Arts Post
Posted at 12:39 PM ET, 04/25/2012

Lynn Redgrave archive acquired by Folger Shakespeare Library

Actress Lynn Redgrave had a complicated relationship with Shakespeare. One of her earliest roles was at age 15 in a school production of “A Midsummer’s Night’s Dream“ — which her father, distinguished actor Sir Michael Redgrave, walked out of. The scenario reverberated throughout Redgrave’s life, as she attempted to please her father while building a career in his footsteps. Her frustration culminated in a theatrical production about her childhood memories first staged at the Folger. That play, “Shakespeare For My Father,” went on to earn her a Tony nomination.
Lynn Redgrave, at left, with her sister Vanessa Redgrave, bottom right, and niece Jemma Redgrave before the opening of their show "Three Sisters" in London. (Gill Allen - AP)

The Folger — where Redgrave once served on the Board of Governors — will be the permanent home of her personal papers and photographs, the library announced Monday. Redgrave’s scripts, handwritten letters, scrapbooks, playbills and other mementos offer insight into the actress and her famous family. (In addition to her father, her mother, Rachel Kempson, sister, Vanessa Redgrave, and nieces Joely Richardson, Natasha Richardson and Jemma Redgrave are all actors.)

Redgrave, who died in 2010 of breast cancer, is best known for her roles in the 1966 film ”Georgy Girl,” and the 1998 film “Gods and Monsters,” both of which earned her Oscar nominations. However, her Shakespearean bona fides are the focus of the collection, which includes a playbill of her father’s performance of “Hamlet” in Moscow and an early newspaper clipping that quotes her as saying, “I adore Shakespeare. When I was at Queen’s Gate School, Kensington, I sometimes played male parts because of my height.”

A 1994 Washington Post review of “Shakespeare for My Father” described the play as “a sort of exorcism” of Redgrave’s feelings about her distant and unloving father:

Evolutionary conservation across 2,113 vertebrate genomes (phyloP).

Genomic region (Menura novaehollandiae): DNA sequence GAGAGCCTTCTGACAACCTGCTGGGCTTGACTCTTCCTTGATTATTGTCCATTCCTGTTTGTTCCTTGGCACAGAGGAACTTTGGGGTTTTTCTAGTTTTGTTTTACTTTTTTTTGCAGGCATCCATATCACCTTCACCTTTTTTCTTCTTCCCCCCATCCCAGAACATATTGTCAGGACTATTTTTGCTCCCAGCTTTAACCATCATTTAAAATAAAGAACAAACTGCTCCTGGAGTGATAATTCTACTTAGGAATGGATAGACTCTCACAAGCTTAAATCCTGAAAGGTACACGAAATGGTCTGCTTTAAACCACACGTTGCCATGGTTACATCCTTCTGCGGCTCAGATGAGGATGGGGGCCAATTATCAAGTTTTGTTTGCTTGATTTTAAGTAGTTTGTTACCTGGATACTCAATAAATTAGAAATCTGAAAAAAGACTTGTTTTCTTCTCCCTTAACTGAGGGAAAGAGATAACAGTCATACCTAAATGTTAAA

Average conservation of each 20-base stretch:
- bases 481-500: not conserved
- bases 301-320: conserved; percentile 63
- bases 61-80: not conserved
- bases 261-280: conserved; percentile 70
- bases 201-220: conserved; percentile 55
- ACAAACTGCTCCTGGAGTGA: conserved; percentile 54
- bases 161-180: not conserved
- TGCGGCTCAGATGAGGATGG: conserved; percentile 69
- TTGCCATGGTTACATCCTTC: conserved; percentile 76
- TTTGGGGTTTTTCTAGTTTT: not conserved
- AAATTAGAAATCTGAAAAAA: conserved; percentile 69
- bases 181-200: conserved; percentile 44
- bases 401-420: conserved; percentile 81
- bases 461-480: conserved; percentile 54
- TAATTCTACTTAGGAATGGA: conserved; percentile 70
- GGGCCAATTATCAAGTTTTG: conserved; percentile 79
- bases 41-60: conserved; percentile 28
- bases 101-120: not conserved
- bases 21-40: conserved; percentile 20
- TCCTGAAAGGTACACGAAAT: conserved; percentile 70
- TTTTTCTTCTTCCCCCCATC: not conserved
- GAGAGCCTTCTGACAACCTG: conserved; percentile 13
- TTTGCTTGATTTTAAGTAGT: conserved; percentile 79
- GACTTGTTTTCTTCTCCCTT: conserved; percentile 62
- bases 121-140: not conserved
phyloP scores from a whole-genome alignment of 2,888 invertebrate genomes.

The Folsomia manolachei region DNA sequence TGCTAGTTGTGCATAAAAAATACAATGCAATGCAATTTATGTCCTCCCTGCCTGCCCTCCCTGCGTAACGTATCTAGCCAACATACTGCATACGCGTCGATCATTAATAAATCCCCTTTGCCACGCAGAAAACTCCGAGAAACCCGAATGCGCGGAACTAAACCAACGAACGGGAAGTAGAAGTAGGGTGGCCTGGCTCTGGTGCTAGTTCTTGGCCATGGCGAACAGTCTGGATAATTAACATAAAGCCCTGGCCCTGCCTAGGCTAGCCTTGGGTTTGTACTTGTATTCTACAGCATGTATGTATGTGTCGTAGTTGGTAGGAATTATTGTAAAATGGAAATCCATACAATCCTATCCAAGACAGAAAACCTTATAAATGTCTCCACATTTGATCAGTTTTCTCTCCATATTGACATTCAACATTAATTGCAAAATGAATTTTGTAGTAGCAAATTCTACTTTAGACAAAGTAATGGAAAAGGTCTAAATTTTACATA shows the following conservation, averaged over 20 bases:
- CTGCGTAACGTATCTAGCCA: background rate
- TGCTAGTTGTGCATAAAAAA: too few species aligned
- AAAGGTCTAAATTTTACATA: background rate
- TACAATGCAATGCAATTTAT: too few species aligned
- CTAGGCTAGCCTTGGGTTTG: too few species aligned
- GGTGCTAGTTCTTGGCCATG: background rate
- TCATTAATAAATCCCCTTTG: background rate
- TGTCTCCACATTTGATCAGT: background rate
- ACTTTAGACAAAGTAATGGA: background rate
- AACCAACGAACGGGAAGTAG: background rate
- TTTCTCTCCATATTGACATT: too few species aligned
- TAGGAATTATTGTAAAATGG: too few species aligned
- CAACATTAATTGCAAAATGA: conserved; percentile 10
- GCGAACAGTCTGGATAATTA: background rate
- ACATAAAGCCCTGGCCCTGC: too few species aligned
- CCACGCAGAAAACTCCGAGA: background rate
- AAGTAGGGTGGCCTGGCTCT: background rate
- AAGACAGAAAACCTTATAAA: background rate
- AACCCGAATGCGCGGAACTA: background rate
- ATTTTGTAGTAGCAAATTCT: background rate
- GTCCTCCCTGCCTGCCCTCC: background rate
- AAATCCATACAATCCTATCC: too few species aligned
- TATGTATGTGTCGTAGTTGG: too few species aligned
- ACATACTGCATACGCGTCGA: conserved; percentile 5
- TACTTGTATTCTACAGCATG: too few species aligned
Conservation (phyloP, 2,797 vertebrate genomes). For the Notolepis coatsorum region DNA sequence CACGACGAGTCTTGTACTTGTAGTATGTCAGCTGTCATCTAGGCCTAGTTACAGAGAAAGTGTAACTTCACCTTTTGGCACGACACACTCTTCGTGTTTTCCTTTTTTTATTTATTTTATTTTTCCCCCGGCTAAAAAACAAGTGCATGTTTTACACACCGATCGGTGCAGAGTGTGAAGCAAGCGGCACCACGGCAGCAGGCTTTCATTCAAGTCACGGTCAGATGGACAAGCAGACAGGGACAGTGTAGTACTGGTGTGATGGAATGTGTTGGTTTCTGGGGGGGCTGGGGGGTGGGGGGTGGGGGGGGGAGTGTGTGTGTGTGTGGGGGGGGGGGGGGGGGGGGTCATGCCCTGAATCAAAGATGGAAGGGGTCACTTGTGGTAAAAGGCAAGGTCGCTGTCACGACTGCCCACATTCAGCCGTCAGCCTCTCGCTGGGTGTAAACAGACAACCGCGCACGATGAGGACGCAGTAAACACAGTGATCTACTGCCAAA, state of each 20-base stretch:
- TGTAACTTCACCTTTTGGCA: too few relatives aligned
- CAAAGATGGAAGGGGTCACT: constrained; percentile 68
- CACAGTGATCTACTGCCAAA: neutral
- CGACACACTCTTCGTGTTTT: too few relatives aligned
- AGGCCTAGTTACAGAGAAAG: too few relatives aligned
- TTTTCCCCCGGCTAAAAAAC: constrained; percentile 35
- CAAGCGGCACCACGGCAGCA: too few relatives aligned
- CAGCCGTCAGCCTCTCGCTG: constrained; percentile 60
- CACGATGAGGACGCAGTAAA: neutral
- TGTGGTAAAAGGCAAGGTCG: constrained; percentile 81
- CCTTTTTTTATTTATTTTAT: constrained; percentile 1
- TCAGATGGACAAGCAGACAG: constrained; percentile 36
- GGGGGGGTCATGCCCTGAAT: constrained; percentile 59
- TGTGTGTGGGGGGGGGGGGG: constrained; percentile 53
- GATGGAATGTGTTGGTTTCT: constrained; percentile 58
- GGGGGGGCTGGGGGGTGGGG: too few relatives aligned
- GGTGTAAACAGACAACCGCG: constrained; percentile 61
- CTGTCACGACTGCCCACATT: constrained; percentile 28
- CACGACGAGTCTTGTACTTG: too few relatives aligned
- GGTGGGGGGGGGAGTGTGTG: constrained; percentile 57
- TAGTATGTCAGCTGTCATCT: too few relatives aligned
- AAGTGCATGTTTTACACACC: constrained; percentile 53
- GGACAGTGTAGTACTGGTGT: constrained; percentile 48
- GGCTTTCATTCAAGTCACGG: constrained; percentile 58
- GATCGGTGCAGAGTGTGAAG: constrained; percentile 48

“The evening is a tribute, an accusation and an act of forgiveness. Redgrave says that as a child she felt that if she could get to know her father’s characters, she might get to know him. Here she approaches his memory in a variety of Shakespearean roles — as Cordelia, of course, that wronged daughter of Horatio pleading with the ghost of Hamlet not to flee; as Cleopatra, Richard II, Hamlet, Viola, Malvolio, Portia . . . She disappears behind those famous characters, that magnificent poetry.”

See some of the artifacts from Redgrave’s archive below:


Portrait of Lynn Redgrave, taken by her daughter Annabel Clark. (Annabel Clark - Courtesy of the Folger Shakespeare Library)


Scrapbook compiled by Lynn Redgrave, including clippings, programs, photos and letters, 1959-1962. On this page, an article from the Evening News from Oct. 25, 1959, announcing the “new girl” at the Central School of Speech and Drama. “I am so anxious to learn,” Redgrave is quoted as saying. “Three years’ training seems a lot now, but I’m sure I’ll enjoy it.” (Lynn Redgrave - Courtesy of the Folger Shakespeare Library)


Program from the Shakespeare Memorial Theatre’s 1958 tour to Moscow, with Lynn’s father, Michael Redgrave, in “Hamlet” and other productions. (Courtesy of the Folger Shakespeare Library)


Character journal for the film Gods and Monsters (1998). In her journal, Redgrave documents her challenges with her character’s accent. She writes that “Gods and Monsters” is the working title of the production. (Lynn Redgrave - Courtesy of the Folger Shakespeare Library)


“An Evening with Lynn Redgrave: Reminiscences of the Redgrave Family on the Shakespearean Stage” at the Folger Theatre on Dec. 3, 1991. This production later became the Tony-nominated “ Shakespeare for My Father.” (Julie Ainsworth - Courtesy of the Folger Shakespeare Library)

Correction: A previous version of this blog post said that the archives would go to the Folger Theater. They will go to the Folger Shakespeare Library.

By  |  12:39 PM ET, 04/25/2012

Tags:  theater

 
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